Today in LGBT History – April 13

Inspired by some young people, I’ve tried hard over the past four months to stop using the term “guys” to refer to folks in spaces in which there are people of all genders. It wasn’t easy. I’ve been a “hey, guys” person for most of my adult life. But in an effort to uplift the humanity and existence of folks without basis on gender, I’ve put this into practice. It would be cool if you tried too!     —Alexis Ortga

Learning our history is resistance! Thanks for taking this journey with me. Now go write your story!

Today in LGBT History – April 13

1947  – Deborah A. Batts  (born April 13, 1947) is born. She is a Senior United States District Judge of the United States District Court for the Southern District of New York and was the nation’s first openly LGBT African American federal judge. She was appointed by President Bill Clinton to the U.S. District Court for the Southern District of New York and confirmed by the Senate in a voice vote in 1994. (Judge Vaughn Walker of the Northern District of California served from 1989 to February, 2011 but did not come out until April 2011, after his retirement.) Batts was the sole openly LGBT judge on the federal bench for seventeen years until President Barack Obama appointed a series of gay and lesbian judges to the district courts.

1955 – Iowa enacts its “Sexual Psychopath” law in the wake of moral panic brought on by the sexual assault and murder of a boy in 1954.

1970 – In New York City, the Gay Activists Alliance borrows a tactic of the New Left and unleashes the first gay zap, a surprise disruption of a public event to call attention to a political issue. Activists begin shouting “gay power” during a public appearance by Mayor John Lindsay, who has resisted meeting with them.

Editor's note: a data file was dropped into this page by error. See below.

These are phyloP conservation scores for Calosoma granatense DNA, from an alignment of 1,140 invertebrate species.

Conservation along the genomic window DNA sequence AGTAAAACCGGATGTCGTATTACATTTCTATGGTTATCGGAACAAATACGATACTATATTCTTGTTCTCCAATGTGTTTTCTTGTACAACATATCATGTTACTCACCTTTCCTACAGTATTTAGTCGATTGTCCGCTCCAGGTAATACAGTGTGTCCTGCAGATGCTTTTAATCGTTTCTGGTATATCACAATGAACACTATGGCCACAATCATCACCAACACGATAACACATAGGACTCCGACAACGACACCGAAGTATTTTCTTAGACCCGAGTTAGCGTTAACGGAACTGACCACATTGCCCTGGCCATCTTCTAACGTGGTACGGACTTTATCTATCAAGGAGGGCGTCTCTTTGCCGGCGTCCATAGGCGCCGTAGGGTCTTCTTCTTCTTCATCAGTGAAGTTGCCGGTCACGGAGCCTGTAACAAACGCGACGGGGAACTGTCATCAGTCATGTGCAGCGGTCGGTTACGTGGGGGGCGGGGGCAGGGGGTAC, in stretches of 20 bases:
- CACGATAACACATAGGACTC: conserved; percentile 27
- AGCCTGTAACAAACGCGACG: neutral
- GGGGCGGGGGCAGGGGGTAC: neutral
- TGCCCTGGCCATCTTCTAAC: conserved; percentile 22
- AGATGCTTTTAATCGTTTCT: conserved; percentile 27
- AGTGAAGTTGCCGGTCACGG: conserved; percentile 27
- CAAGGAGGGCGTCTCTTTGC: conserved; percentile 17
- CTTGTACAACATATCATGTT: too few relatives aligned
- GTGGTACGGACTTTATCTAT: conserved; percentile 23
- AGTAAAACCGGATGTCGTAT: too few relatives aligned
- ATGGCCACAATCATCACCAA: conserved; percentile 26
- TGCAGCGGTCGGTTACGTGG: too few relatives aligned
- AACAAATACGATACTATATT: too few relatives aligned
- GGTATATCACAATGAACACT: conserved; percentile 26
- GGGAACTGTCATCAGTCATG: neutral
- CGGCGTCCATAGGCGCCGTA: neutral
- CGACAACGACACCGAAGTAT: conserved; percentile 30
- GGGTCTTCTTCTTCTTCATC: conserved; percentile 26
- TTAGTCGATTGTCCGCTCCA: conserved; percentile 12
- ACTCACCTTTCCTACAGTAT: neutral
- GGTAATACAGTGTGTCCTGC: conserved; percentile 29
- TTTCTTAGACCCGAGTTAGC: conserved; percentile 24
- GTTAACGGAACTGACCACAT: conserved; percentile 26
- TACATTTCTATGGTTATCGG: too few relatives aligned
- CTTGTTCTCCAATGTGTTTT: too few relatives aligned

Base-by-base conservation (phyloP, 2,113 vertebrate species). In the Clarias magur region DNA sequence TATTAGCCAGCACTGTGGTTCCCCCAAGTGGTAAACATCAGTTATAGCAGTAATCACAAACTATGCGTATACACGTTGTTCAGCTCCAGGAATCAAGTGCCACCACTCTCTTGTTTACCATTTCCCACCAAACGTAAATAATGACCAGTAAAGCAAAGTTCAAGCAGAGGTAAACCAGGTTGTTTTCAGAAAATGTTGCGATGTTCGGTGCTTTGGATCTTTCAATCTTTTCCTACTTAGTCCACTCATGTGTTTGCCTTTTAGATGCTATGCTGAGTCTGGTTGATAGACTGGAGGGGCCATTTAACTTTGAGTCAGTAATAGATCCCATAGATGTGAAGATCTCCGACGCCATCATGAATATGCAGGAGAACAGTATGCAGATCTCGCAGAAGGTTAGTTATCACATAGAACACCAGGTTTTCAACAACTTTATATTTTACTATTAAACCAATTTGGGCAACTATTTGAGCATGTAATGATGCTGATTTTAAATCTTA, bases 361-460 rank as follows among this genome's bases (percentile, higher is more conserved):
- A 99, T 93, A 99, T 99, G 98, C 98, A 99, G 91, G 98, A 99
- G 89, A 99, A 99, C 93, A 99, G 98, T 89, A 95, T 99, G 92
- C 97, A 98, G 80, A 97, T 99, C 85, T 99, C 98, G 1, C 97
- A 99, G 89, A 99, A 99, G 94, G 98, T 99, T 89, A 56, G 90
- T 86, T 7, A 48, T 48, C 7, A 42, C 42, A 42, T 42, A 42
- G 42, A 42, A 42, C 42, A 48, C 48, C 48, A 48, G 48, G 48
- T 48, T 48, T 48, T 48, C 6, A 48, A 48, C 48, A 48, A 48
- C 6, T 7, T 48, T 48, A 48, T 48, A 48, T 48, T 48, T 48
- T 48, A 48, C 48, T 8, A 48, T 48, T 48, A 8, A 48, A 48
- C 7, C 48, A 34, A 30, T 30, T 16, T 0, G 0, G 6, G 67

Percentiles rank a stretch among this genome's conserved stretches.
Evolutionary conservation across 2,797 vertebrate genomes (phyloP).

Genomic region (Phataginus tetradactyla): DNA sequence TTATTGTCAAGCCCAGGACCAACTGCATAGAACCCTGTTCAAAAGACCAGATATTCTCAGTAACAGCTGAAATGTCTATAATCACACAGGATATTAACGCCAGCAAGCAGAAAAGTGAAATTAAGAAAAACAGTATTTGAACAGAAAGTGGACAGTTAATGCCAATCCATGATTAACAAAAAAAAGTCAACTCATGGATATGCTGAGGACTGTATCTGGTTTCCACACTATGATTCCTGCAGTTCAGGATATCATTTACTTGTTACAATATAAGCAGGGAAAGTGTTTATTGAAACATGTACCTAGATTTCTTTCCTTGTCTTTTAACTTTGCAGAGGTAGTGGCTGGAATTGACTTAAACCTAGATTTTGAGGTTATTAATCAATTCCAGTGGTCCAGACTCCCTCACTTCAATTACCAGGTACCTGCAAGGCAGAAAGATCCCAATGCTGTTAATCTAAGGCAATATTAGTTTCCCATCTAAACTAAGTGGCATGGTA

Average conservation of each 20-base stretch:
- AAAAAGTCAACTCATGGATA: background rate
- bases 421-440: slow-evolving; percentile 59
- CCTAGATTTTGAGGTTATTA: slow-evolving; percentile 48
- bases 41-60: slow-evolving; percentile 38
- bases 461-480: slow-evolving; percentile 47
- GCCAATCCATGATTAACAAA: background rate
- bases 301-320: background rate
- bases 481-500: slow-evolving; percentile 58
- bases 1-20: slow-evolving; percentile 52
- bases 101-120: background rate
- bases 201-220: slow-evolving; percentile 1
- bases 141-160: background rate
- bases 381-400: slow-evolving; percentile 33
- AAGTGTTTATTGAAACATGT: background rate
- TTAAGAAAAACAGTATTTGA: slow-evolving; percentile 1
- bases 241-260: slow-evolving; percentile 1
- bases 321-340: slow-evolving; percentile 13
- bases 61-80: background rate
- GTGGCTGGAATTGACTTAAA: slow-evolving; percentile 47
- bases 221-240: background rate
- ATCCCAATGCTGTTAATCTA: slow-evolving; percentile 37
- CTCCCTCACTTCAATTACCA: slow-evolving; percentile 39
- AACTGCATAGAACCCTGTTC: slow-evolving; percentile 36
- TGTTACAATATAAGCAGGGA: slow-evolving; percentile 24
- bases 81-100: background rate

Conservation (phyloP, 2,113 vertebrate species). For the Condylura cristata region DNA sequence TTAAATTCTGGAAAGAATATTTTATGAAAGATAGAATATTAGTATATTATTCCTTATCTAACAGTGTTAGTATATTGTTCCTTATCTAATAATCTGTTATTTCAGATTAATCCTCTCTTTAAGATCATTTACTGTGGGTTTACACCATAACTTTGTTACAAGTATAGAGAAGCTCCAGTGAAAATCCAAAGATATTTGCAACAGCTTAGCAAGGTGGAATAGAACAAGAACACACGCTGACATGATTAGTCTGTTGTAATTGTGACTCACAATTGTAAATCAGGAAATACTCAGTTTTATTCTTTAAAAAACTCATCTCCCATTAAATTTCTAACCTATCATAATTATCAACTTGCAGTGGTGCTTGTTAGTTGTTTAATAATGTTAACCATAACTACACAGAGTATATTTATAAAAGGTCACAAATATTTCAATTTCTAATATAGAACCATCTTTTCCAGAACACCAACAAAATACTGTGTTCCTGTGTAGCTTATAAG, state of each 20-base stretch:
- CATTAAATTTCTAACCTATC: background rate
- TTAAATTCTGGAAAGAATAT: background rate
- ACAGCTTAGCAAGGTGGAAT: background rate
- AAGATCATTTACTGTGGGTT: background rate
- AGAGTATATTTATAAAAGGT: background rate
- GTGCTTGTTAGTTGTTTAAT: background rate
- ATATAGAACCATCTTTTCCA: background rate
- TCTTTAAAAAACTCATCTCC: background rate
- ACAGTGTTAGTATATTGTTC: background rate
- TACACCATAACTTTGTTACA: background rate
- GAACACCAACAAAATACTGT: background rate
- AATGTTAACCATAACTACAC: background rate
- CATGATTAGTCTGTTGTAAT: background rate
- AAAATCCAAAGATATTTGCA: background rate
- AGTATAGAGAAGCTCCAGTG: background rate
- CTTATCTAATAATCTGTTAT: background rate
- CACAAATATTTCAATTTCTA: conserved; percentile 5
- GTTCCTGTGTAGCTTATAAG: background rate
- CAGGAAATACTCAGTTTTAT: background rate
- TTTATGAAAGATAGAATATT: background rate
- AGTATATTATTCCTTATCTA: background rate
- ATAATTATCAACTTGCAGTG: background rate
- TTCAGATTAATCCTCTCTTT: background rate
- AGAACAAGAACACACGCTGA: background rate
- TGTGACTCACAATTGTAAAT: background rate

1982 – In Los Angeles, U.S. congress representatives open the first committee hearings on the disease that will come to be known as AIDS.

1990 – The first public action by Queer Nation takes place at Flutie’s Bar in New York, a straight hangout at South Street Seaport. The goal is to make clear to patrons that queers will not be restricted to gay bars for socializing and for public displays of affection. This action becomes known as “Nights Out.”

1997 –Comedian and talk show host Ellen DeGeneres ( born January 26, 1958) appears on TIME Magazine’s cover with the words, ʺYep, I’m Gay.ʺ These words were spoken during the coming-out episode of her sitcom Ellen, titled “The Puppy Episode“, which was one of the highest-rated episodes of the show.

2014, Finland – The Finnish Post announces that Tom of Finland (Touko Valio Laaksonen, born 8 May 1920 – 7 November 1991), will appear on postage stamps.

Stand up, speak out, share your story!




(Historical information obtained from a variety of sources including QUIST at,, Lavender Effect,, Arron’s Gay Info, All Things Queer, RS Levinson, Amara Das Wilhelm,, Safe Schools Coalition, and/or Wikipedia. If you wish to edit an item or add an item, please send an email to me at Thanks!)

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